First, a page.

The Book Club

Spies: A Way To Entrance Those Who’ve Never Read Frayn

Dear Erik,

Frayn aims to write intellectually satisfying fiction, a genre I don’t generally like. An overload of look-how-smart-I-am moments wilts my pleasure even in Nabokov. Frayn is unusually immune to this smarty-pants instinct. It’s one of the reasons I find him such a terrific novelist and will cut him a lot of slack. But I find no slack-cutting necessary for the ending of Spies, which you found so disappointing.

It’s true that the book is dense with foreshadowing, literally from start to finish: The description of “homesickness for where I am” that appears on the first page is explained (with a reference to Heimweh and Fernweh) on the last. But I don’t think it’s Frayn’s intention to blow us away with such revelations. Otherwise, he would have kept the fate of the book’s most sympathetic character—Keith’s mother—more of a secret. And we know from the book’s fourth page (“She must be in her nineties now.”) that at least she won’t die of the children’s misdeeds.

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Yes, I sussed out the ending, which I described as “dramatic and satisfying,” not as the kind of thing that makes you sit up and say, Holy frickin’ bejaysus! But the fact that it’s not a shock is a matter of artistic choice rather than failure to gain a desired effect. Frayn has bigger fish to fry, the largest of which, as you nicely point out, is the poisonous dysfunctionality of Keith and Stephen’s friendship.

To call Keith one of the most unpleasant children in all of English fiction is a doozy of a claim. (Especially if you think, as I sometimes do, that the most realistic picture ever drawn of the English character is Lord of the Flies.) But I suppose you’re right. Keith is unpleasant for two reasons: 1) His father, with his annoying habits of whistling “the same tune that never reaches its destination” and demeaningly addressing his son as “Old Bean” is an odd combination of sadist and bore, and 2) he (Keith) is too lacking in imagination to do anything except imitate his father. He even tells Stephen at one point, “What are you blubbing about? That didn’t hurt. If you think that hurt you don’t know what hurting is.”

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Despite the dazzling pairings of Stephen/Keith and Keith/Keith’s father, the book is marked in general by a lack of credible relationships. That’s appropriate to the age Frayn is describing. Stephen, like most pre-adolescents, is unwilling ever to admit he doesn’t know something. Shortly after someone has called him a “sheeny” at school—which outrages Stephen’s father but provokes no effort on Stephen’s part to find out what the word means—he has this exchange with the 12-year-old (I assume) seductress Barbara Berrill:

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 “You mean you don’t know what privet is?” she says softly.
“Of course I do,” I say scornfully. And I do, just from the way she asked me. Or at any rate I know that it must be one of those things like bosoms and sheenies that ambush you when you least expect it.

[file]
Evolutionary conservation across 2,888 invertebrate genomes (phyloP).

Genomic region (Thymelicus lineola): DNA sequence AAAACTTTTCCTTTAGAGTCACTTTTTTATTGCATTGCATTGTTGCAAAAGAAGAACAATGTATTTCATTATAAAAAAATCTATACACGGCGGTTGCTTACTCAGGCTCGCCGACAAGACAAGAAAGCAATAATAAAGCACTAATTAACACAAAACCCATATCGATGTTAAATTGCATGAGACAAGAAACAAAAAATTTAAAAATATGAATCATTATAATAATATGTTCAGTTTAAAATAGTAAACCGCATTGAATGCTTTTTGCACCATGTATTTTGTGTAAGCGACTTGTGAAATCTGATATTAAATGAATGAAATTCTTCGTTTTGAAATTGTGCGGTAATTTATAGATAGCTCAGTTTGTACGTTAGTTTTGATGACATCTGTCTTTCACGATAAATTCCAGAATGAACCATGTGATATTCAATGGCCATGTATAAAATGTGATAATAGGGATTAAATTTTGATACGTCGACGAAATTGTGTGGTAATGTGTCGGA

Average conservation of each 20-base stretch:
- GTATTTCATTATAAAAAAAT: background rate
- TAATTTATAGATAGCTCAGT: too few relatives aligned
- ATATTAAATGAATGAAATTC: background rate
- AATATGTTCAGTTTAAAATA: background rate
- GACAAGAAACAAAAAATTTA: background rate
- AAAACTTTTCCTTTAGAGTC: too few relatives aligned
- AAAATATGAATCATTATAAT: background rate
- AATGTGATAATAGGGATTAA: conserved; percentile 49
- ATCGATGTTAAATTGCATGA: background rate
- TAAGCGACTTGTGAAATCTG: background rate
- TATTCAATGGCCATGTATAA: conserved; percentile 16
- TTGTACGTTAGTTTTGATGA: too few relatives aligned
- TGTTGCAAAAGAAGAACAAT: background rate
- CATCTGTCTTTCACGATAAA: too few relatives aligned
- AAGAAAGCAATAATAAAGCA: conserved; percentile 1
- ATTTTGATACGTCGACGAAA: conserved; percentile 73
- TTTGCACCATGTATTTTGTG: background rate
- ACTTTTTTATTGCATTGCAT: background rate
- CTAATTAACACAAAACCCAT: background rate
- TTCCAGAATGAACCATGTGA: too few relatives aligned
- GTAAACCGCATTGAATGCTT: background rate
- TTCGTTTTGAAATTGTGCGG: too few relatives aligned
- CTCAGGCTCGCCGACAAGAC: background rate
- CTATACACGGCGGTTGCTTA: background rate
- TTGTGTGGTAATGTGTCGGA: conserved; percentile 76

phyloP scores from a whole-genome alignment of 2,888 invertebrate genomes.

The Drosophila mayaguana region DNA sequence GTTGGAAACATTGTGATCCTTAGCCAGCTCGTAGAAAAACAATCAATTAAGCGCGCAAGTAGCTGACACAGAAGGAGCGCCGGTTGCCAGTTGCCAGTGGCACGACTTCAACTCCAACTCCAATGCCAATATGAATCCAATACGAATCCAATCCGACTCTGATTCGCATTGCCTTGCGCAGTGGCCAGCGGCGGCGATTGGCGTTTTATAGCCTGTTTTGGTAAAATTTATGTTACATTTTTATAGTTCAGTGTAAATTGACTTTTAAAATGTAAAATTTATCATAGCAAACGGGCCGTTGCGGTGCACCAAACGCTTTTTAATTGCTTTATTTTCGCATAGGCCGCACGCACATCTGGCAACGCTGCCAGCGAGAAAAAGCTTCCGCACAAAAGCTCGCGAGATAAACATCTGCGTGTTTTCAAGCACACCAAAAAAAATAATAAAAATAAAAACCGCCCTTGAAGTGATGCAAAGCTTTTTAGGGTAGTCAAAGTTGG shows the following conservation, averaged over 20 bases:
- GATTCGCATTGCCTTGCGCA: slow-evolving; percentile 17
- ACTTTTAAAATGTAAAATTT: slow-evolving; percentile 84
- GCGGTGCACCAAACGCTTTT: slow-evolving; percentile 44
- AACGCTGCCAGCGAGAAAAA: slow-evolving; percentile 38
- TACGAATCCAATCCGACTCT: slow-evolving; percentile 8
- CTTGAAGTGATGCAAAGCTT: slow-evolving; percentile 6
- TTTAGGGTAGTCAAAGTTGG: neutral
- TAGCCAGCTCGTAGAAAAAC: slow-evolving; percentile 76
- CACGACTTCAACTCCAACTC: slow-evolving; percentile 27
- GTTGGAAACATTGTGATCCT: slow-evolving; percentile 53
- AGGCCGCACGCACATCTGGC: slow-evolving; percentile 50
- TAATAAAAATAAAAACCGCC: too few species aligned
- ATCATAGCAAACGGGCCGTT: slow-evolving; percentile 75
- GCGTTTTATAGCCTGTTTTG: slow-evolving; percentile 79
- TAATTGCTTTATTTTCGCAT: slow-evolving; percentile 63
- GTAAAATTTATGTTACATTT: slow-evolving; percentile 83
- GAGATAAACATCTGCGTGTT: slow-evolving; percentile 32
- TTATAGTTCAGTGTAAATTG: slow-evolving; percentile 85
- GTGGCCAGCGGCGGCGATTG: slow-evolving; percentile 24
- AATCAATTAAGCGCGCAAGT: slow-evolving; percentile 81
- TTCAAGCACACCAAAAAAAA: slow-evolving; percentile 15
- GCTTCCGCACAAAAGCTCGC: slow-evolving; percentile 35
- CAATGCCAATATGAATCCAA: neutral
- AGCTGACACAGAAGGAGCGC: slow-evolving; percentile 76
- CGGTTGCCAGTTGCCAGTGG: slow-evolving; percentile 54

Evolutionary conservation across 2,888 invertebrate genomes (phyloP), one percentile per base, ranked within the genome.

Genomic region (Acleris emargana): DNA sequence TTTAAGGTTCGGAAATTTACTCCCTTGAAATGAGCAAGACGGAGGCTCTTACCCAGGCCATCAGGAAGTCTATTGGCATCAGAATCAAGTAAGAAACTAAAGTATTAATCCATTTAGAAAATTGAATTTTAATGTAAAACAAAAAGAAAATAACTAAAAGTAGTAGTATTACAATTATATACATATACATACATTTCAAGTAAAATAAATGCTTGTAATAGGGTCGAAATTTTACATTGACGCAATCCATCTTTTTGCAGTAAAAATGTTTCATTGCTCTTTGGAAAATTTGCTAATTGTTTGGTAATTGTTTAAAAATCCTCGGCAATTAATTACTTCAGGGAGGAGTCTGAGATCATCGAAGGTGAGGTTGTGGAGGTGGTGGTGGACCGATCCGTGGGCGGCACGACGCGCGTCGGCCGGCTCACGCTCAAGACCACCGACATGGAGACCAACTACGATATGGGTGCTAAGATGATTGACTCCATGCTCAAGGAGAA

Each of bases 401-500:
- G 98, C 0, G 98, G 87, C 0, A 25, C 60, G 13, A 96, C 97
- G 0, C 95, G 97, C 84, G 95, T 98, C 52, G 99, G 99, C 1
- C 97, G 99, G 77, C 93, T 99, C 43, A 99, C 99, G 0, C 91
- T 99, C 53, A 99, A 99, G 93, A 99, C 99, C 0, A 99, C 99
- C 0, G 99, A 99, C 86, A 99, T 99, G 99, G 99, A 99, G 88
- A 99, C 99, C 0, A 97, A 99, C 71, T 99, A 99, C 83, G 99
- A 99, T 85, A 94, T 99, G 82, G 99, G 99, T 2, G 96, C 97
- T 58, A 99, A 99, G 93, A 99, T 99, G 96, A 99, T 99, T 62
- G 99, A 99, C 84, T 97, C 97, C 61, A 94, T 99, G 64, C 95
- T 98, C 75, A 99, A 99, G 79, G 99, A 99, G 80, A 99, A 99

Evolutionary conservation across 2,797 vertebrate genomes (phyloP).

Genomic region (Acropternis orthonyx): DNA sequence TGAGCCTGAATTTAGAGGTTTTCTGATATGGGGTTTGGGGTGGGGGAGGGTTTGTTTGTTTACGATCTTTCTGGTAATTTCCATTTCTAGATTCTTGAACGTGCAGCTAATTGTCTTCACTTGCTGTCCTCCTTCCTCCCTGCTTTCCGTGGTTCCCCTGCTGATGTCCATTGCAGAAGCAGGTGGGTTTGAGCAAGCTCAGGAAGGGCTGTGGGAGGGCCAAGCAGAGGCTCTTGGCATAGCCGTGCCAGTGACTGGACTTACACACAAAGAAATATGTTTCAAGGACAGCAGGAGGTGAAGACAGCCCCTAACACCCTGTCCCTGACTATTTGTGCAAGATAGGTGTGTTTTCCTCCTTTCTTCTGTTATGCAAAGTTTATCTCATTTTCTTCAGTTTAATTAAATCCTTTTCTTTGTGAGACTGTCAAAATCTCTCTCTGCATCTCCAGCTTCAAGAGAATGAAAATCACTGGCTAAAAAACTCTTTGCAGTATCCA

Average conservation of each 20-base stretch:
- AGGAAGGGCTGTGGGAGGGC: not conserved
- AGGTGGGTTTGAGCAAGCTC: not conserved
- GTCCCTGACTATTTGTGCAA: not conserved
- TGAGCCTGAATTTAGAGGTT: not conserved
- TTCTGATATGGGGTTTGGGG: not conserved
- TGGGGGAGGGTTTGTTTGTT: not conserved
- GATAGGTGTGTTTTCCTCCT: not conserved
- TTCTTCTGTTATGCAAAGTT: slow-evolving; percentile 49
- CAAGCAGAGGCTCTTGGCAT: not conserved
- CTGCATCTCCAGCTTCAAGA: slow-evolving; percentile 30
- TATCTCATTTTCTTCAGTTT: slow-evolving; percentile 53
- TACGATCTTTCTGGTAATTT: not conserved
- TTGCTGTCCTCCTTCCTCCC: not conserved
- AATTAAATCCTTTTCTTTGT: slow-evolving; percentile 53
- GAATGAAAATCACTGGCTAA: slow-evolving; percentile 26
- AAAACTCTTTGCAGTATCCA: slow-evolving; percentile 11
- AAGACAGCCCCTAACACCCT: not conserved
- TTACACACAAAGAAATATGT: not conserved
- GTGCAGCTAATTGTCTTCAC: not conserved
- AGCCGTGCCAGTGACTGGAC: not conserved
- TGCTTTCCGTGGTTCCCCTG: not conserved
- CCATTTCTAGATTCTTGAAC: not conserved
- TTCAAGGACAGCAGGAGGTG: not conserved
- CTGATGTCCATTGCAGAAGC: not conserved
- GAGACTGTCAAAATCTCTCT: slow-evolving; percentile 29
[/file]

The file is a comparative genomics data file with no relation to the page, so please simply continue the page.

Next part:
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That said, Stephen and Keith do more fighting back tears, nodding, and having nothing to say than the theme of boyhood awkwardness makes strictly necessary. When Keith is humiliated in front of a gang of neighborhood kids, they just glower and pout at one another:

It’s Keith, dismounting from his bicycle on his way home from school, smiling his father’s little thin smile … I should step forward and help him. I should explain what’s going on. I do nothing, though. … Keith says nothing. For a moment our eyes meet, and I see the eyelids come down in the familiar curtain of contempt. … They all look at me. “He won’t even speak to you now!” … I don’t respond … Keith’s father has gone back to his workbench, Keith has gone up to his playroom. Nothing has been said. Nothing awkward is going to occur.

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I fear that, during this scene, nothing awkward occurs because Frayn hasn’t drawn the neighborhood children fully enough to craft a plausibly awkward scene.

One regret is that Frayn’s magnificent sense of humor appears only very fleetingly in these pages. It appears when Stephen fantasizes (or deduces—Frayn has a beautiful way of eroding the boundaries between the two) that Keith’s mother is nursing a shot-down German fighter. “Gradually she takes him to her bosom,” he thinks. “I feel light-headed. … It’s something to do with that bosom she’s taken him to.” Later he remarks of his adult occupation: “I don’t suppose you’ve ever read the English-language installation and maintenance manuals for Siemens transformers and high-voltage switchgear, but if by any chance you have then you’re familiar with at any rate some of my work.”

Anyhow, I’m awfully fond of Spies. It beats the Siemens high-voltage switchgear manual, and it may even beat Headlong as a way to entrance those who’ve never read Frayn with the puckish gloom of his recent novels.

Always a pleasure, mon vieux haricot,
C

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